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No Superbugs From Allah Rules Department Of Health

by | 13th, April 2010

NO Superbugs from Allah rules the Department of Health has announced which decrees that female Muslim staff can cover their arms even though earlier guidance says all staff should be “bare below the elbow“. The long sleeves were linked to the spread of killer superbugs. But the NHS says Muslims can maintain their modesty by wearing long sleeves.

It’s not quite as terrible as the Mail says in aloaded headline:

Muslim nurses CAN cover up… but Christian colleagues can’t wear crucifixes

Muslims who want to wear long sleeves can sport disposable over-sleeves:

Disposable over-sleeves can be worn where gloves are used but strict adherence to washing hands and wrists must be observed before and after use.

And if you want to wear a crucifix you can so long as it’s not a chain about your neck. So, you can wear one pinned to your undergarments or in your pocket or on ring under gloves or on a bracelet pushed up when treating patients. Or on beads. Is there a rule that states a crucifix must be worn about the neck?

The Mail wheels out nurse Shirley Chaplin who is not allowed to wear a crucifix at her work for Royal Devon and Exeter Hospital Trust. The Trust said her cross was a “hazard” because it could scratch patients. Mrs Chaplin took the matter to tribunal. She lost her case. Says she:

“I don’t believe my cross is a danger so this is double standards. What can you say? It seems that life is stacked up against Christians these days.”

And Jews who want to wear a Star of David on a necklace. And anyone else who wears something loose, like a tie, say.

Lord Carey, one of seven bishops to sign a letter supporting Mrs Chaplin at her tribunal, said the Government was guilty of ‘double standards’.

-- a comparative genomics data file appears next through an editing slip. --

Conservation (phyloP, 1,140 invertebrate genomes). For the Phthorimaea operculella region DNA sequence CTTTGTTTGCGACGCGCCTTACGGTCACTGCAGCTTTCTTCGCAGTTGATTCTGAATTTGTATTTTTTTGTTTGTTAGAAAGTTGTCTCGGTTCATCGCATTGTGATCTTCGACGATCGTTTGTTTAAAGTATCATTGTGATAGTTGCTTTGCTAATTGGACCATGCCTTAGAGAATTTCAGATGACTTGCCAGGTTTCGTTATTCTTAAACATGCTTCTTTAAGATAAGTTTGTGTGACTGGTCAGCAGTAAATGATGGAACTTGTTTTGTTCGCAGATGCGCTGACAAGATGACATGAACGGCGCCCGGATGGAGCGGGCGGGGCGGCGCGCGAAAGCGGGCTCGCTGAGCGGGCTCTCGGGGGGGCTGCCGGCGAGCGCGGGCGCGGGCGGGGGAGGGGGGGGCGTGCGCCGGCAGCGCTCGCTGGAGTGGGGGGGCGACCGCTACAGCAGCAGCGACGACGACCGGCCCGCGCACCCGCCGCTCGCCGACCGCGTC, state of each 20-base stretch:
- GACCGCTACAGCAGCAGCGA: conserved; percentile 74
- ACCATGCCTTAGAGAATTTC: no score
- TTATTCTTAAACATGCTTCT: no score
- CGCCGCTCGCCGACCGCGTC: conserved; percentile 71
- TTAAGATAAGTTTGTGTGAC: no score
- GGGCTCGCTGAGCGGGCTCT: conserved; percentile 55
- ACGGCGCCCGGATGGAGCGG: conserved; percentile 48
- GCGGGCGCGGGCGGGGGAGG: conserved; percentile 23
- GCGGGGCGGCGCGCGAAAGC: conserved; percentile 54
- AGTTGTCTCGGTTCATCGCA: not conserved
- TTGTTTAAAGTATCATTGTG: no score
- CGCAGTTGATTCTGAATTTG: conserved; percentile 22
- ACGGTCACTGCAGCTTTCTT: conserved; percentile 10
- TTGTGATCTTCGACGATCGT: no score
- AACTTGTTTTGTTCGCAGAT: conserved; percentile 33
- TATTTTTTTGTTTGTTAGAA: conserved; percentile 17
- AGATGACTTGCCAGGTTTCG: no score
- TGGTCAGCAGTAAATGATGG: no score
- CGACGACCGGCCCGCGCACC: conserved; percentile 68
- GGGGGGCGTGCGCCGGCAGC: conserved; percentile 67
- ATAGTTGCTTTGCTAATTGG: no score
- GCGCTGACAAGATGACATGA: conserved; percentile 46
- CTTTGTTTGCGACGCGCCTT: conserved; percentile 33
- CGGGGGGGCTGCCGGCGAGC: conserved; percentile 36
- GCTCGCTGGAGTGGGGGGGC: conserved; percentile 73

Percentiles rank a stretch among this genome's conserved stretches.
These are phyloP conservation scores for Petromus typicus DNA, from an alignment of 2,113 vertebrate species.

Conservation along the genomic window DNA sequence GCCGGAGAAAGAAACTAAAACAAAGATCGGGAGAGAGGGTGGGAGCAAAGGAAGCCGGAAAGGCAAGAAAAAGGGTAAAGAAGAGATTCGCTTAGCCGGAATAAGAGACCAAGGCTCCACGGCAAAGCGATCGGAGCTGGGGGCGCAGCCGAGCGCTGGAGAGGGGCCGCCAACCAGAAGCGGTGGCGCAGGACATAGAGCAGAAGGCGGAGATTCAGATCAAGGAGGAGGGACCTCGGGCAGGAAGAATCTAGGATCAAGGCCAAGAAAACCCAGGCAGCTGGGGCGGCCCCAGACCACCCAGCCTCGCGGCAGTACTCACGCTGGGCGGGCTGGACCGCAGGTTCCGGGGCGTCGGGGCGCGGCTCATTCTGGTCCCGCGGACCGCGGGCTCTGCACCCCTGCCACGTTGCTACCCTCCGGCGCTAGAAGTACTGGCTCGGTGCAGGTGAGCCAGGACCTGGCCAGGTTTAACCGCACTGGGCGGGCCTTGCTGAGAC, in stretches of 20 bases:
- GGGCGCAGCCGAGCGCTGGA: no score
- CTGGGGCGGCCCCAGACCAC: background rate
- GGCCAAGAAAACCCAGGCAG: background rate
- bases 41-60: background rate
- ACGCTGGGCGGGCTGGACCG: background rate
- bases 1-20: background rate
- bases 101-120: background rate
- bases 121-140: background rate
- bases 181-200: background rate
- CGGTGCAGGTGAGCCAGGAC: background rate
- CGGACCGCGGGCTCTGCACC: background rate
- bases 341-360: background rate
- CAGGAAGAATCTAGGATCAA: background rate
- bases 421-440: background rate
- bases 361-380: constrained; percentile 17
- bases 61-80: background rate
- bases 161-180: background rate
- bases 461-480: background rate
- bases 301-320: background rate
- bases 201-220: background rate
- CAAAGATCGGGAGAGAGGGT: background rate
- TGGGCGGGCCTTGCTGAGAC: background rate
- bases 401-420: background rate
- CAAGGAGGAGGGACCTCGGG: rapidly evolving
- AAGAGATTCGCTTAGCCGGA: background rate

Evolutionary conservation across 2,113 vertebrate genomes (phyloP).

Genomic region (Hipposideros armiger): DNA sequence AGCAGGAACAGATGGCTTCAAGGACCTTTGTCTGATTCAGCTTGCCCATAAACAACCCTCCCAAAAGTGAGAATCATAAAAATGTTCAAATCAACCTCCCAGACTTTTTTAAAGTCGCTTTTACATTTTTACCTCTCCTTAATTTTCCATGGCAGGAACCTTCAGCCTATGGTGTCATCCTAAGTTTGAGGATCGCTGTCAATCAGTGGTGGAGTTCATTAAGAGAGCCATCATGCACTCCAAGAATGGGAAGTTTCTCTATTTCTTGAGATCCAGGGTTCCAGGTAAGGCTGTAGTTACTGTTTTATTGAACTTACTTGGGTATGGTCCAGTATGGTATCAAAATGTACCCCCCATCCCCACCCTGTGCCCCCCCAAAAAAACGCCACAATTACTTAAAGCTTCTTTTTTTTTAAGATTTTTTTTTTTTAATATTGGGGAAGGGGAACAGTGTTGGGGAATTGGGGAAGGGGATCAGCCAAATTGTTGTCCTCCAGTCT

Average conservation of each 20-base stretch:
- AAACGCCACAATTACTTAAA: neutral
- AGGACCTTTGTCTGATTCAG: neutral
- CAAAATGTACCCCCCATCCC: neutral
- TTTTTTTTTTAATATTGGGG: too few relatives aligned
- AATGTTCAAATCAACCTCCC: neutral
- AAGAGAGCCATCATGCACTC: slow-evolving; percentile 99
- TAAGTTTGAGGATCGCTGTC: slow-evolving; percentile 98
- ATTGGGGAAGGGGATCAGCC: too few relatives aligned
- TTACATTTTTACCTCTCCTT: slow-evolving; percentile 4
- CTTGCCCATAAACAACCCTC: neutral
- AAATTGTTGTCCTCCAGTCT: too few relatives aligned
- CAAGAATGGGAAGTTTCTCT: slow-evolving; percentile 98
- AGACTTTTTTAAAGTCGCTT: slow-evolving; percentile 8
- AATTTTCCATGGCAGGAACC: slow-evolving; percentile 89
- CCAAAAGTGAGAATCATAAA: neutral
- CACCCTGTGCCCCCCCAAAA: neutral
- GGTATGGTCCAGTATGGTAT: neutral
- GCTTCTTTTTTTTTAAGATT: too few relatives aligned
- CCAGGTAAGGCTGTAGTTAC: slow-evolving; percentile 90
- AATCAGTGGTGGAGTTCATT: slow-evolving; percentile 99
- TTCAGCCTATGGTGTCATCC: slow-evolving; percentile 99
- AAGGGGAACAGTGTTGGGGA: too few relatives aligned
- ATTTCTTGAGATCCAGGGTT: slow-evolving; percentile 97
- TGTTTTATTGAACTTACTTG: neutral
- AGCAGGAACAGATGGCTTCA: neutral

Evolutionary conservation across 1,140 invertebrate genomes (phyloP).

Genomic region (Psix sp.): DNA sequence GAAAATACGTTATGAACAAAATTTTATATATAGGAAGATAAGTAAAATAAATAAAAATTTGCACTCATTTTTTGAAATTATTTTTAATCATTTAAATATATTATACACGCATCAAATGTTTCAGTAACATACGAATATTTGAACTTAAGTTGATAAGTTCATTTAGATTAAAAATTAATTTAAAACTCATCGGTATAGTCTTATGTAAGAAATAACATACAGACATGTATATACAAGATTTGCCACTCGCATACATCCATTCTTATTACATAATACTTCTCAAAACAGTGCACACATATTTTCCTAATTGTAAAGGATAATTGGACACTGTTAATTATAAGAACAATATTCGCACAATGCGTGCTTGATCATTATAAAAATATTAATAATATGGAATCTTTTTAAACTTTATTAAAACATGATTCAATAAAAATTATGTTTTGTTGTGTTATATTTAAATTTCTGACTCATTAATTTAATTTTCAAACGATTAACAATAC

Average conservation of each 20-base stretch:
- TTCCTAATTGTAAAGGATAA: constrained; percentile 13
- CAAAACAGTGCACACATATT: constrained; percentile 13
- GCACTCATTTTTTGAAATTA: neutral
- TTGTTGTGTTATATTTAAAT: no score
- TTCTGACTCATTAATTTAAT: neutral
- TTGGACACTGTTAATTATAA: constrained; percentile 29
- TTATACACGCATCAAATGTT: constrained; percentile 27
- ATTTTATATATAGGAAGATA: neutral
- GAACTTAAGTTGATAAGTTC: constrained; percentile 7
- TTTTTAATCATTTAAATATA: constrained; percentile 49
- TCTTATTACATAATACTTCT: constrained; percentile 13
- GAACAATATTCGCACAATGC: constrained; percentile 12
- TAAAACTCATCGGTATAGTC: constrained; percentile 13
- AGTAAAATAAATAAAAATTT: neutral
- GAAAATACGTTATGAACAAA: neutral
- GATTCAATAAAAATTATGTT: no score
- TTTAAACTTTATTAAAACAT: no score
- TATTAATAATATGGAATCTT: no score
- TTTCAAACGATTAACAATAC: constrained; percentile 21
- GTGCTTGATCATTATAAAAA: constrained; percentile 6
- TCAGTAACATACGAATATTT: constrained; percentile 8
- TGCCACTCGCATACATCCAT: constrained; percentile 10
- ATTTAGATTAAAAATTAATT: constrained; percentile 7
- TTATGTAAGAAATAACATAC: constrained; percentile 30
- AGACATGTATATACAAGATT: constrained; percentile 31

‘The NHS, British Airways and all the big companies seem to be tilting in one direction,’ he added. ‘If Muslims are getting these concessions, why not Christians? There should be the same rules for everyone.’

Lord Carey, whose wife Eileen is a former nurse, added: ‘In the case of Shirley Chaplin, she has been wearing her cross for 38 years and it has never injured anyone. So the argument for health and safety is very weak, very tenuous indeed.’

Isn’t prevention better than cure? And are Muslims allowed to wear necklaces with cross pendants on? No. So, how double standards? Carey adds:

‘The Muslim voice is very strong, so politicians and others are scared of it. We can only deduce that the hostility aimed at her is because she is a Christian.’

Says the Mail:

Muslim doctors are allowed to wear hijabs or headscarves.

So Mrs Chaplin can wear a nun’s wimple and a scarf covered in crosses?



Posted: 13th, April 2010 | In: Reviews Comment | Follow the Comments on our RSS feed: RSS 2.0 | TrackBack | Permalink